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Last Updated: Monday, 24 July 2006, 09:59 GMT 10:59 UK
Arroyo address stresses economy
Opposition supporters gathered outside Congress
Security was tight for the annual speech to Congress
Philippine President Gloria Arroyo has emphasised economic issues in her annual speech to the nation.

She vowed to address social inequality and economic disparities in her State of the Nation speech to Congress.

As she spoke, thousands of opposition supporters gathered outside, waving placards and calling for the president to be removed.

Around 16,000 police and soldiers were deployed around Congress and maintained a heavy presence on the streets.

Earlier this month, security forces said they had foiled a plan by rogue army officers to attack Congress during Ms Arroyo's address.

'What people want'

Ms Arroyo has continued to be plagued political difficulties in recent months.

She was hit by allegations of vote rigging in the wake of the general election in 2004 and survived an attempt to impeach her in September 2005.

In February she declared a brief state of emergency over what she described as a coup plot, a move criticised by the media and opposition as a violation of civil liberties.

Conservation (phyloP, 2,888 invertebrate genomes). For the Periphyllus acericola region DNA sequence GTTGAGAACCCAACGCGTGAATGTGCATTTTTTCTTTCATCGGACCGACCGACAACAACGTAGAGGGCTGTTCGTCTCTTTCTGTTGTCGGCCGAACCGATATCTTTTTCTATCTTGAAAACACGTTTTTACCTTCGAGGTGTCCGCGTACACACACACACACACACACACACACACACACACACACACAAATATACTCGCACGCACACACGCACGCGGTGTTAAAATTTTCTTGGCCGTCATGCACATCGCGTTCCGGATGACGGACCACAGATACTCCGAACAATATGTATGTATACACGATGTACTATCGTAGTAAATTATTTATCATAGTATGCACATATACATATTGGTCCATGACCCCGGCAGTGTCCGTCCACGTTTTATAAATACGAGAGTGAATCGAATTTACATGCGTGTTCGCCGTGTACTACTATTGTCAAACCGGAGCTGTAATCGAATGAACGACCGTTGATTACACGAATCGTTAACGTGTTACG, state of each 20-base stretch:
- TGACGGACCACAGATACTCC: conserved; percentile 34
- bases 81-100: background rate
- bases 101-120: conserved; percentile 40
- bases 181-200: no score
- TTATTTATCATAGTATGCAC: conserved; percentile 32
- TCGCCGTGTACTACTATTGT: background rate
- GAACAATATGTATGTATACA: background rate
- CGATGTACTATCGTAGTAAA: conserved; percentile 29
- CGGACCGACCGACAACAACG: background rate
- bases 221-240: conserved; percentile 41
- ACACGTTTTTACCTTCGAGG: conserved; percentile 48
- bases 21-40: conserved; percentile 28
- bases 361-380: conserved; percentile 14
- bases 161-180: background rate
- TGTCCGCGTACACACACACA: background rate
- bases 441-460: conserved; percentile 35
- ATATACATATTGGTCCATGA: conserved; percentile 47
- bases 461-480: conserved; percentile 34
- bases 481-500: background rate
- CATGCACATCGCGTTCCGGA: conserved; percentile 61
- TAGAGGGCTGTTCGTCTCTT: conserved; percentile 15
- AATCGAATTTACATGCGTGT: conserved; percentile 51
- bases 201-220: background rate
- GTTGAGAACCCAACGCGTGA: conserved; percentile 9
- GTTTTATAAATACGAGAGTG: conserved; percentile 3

Gloria Arroyo (left) greets Filipino evacuees returning from Lebanon on 23 July
Gloria Arroyo has come through a year of bitter opposition

But Ms Arroyo chose to steer clear of politics, saying: "I am not here to talk about politics, I am here to talk about what people want."

Instead, she focused on the economy, pledging further funding for education, infrastructure and health services.

She said corrupt officials would be punished and promised to keep food and electricity affordable.

On security, Ms Arroyo said funds were now available to "stamp out terrorism and lawless elements".

But she touched on her political difficulties, accusing opponents defeated in the election of making "the country pay for their frustrated ambition".

"There must be a better way so that those who win the nation's mandate can work without delay and whimsical obstruction," she said.

Earlier in the day, the former president, Joseph Estrada, gave his own message in which he accused Ms Arroyo's government of corruption and cracking down on dissent.

"Let us join hands to change this government and its rotten system," he said in a statement.

Mr Estrada faces corruption charges and is currently under house arrest in Manila.

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